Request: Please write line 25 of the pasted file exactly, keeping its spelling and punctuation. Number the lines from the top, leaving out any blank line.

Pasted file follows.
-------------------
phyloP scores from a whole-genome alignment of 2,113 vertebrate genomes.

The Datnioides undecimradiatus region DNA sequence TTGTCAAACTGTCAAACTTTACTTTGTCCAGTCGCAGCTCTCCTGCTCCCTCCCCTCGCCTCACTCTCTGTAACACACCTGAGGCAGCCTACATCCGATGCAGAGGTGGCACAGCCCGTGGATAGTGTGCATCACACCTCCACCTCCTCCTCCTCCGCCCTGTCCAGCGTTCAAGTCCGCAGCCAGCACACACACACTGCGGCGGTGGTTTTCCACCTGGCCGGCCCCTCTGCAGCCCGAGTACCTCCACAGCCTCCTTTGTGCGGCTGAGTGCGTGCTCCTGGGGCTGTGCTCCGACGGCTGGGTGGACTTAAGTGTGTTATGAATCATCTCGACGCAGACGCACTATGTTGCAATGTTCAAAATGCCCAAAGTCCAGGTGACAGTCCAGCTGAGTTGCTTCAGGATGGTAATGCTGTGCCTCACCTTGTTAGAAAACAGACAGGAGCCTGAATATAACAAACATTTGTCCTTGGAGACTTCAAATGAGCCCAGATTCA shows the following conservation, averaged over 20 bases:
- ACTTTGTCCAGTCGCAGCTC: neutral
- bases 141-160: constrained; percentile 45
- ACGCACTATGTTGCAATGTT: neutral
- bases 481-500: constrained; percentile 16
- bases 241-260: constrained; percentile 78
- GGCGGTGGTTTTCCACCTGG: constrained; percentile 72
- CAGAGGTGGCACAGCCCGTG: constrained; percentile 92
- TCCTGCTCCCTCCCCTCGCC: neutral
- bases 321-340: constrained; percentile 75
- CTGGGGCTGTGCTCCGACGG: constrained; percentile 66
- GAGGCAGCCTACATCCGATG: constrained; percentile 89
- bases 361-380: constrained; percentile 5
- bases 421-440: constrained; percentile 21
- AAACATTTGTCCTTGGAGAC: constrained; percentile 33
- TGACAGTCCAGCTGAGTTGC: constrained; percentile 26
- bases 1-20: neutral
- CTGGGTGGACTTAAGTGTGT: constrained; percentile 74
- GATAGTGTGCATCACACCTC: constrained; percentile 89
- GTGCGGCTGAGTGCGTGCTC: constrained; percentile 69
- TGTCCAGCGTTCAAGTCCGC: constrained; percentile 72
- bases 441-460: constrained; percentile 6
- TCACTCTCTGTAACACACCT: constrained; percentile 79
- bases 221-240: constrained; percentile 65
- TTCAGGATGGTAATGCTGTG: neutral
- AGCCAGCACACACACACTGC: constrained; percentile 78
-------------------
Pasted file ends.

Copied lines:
- bases 221-240: constrained; percentile 65